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Fairygirl


Latest posts by Fairygirl

A summer's worth of work.

Posted: 19/08/2014 at 07:55

What a lot of work you've done. So satisfying 

The poppies will just have seeded in - they like damp shade so that's why they'll like your aspect there! Think they're the welsh ones if they flower just now. The other ones (icelandic poppies)  flower earlier, but I might have that the wrong way round 

Lovely views you have there too greenlove. Hope your garden goes from strength to strength. We have a Garden Gallery thread specially for pix of our gardens so put some on there in case others miss these 

It's my birthday

Posted: 19/08/2014 at 07:47

Always nicking my bit too Verd...

Will you keep me a bit please Dove? 

HELLO FORKERS!

Posted: 19/08/2014 at 07:44

Morning all. Chicky - that made me smile but I'm feeling smug since I'm off work this week 

Dry here so ideal for all the outside stuff I need to get on with. 

Hope the buddleia is looking ok Ggirl. Do you have it planted out? My white anems are full of buds so should be out soon. The poor canna's had some horrible weather to deal with while it's trying to flower so I doubt it will be very great unless we suddenly get some warm calm stuff.

I'd offer to do the grass Dove but the cable's not long enough 

Off to see what's what. Have a good day all

Potted plants for winter?

Posted: 18/08/2014 at 23:03

The winter pansies or the smaller violas are easy to find and give colour all winter Jesse. They're very happy in pots. You can use small evergreens like Hebes - the rounded, 'ball' types like Green Globe are particularly good - and also evergreen grasses like Carex Evergold,  which you could group together to give a larger display. Heucheras/Heucherellas are good foliage plants and there are lots of colours from bright greens and golds to  dark purples - many of them have contrasting veining. They'll grow happily in containers and most of these are happy in shade - even the Hebes will be fine over winter but will appreciate being moved into some sun in spring and summer.

Hope that gives you a couple of ideas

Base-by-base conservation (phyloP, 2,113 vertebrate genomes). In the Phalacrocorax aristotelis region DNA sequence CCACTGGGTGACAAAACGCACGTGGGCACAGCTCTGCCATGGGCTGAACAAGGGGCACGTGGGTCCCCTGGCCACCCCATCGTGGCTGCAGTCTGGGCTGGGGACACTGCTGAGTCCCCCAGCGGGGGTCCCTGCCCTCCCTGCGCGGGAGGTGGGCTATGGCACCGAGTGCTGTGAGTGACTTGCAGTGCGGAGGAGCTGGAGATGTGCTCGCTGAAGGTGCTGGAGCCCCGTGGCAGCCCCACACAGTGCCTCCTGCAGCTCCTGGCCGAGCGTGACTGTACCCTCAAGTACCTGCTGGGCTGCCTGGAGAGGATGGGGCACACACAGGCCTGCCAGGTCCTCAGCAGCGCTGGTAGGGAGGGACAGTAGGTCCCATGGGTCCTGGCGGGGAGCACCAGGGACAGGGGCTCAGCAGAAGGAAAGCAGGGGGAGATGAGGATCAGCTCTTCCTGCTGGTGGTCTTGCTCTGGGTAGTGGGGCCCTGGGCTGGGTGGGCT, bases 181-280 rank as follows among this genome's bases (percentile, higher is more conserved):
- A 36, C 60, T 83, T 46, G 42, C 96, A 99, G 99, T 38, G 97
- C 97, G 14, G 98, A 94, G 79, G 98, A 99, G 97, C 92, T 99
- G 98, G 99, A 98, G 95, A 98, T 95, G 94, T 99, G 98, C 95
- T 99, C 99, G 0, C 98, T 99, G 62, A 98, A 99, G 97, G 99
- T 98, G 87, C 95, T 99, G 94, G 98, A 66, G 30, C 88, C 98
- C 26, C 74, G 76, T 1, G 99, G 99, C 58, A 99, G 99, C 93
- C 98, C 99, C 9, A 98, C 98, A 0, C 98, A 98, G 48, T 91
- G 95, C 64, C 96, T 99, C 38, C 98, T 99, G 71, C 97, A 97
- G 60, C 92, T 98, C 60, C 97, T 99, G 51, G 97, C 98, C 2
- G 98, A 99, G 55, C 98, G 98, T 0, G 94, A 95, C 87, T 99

New garden

Posted: 18/08/2014 at 22:53

Fab hollie 

Lots of graft but great when it starts to take shape isn't it? Similar weather to me - so loads of things that grow well here should do well for you... 

Chuck us an egg if you've any going spare 

when should I prune Buddleia ?

Posted: 18/08/2014 at 22:46

Can't beat a bit of deadheading - very therapeutic  

Does anyone know what this is/was

Posted: 18/08/2014 at 22:38

I agree chicky - they are absolutely stunning. When you watch a wasp harvesting wood from a fence to make into the 'paper' they make the nest with - you have to admire mother nature's skill  

Ponds

Posted: 18/08/2014 at 22:06

Many ponds have the grass right to the edge Lyn so that it covers liner edging. You won't get too much soil going in - maybe a little initially. The only problems with grass is keeping the clippings out the water when you mow, and the edges get very wet because they act like a sponge - squelchy if you get lots of wet weather! It can be an advantage because you can plant into those edges and you don't need to worry too much about watering -  the roots will work their way into the soil behind the liner and some things will be quite happy in that couple of inches. We had problems with a pond liner because it had been installed  half way up the bank the pond had been dug into, and heathers planted on top. They were quite happy because the excess water ran down the liner and they just formed a huge mass of roots on top, but it wasn't funny when we had to remove and renovate some of  the dead and overgrown heathers, clear brambles and willowherb, and put new planting in.  

Fishy  - if you use a liner, a small one isn't too expensive, and you can use all sorts of stuff for the underlay - I've even used underlay! Old blankets, or something similar, are great because it's just to prevent the liner itself from getting punctured by any bits and pieces below. It's less of an issue in small ponds since you won't need to go into them to clear debris or move planting baskets etc. 

HELLO FORKERS!

Posted: 18/08/2014 at 21:34

Chicky   Don't envy you. Was quite relieved when oldest fairy child said she didn't want to learn. She's quite happy using buses! Don't think the other one will be though...

I still remember my Dad trying to teach my Mum - going round the local church car park. We must have been quite young.  I taught ex husband initially- he couldn't drive when I met him. Went off the idea when he reversed my car into a post though....  I forgave him and he was ok after that! Many an hour driving round a nearby industrial estate. I knew how to live! 

HELLO FORKERS!

Posted: 18/08/2014 at 21:19

I'll try DD - or I can send daughter over with her trusty pickaxe...or maybe just a hoe   

Honeysuckle was easy BM - I hacked it back to the ankles and daughter did the rest...

It was a mess - didn't really flower and had been poorly maintained before I inherited it. All it was doing was providing a screen from prying eyes, tied onto the old bit of rotten fence which will be coming out.  I now have the same as Yvie - a big gap 

Have a nice nap Dove. I'll be off for a kip soon too 

Discussions started by Fairygirl

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kitchen spam-don't answer it!

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Last Post: 14/04/2013 at 10:18
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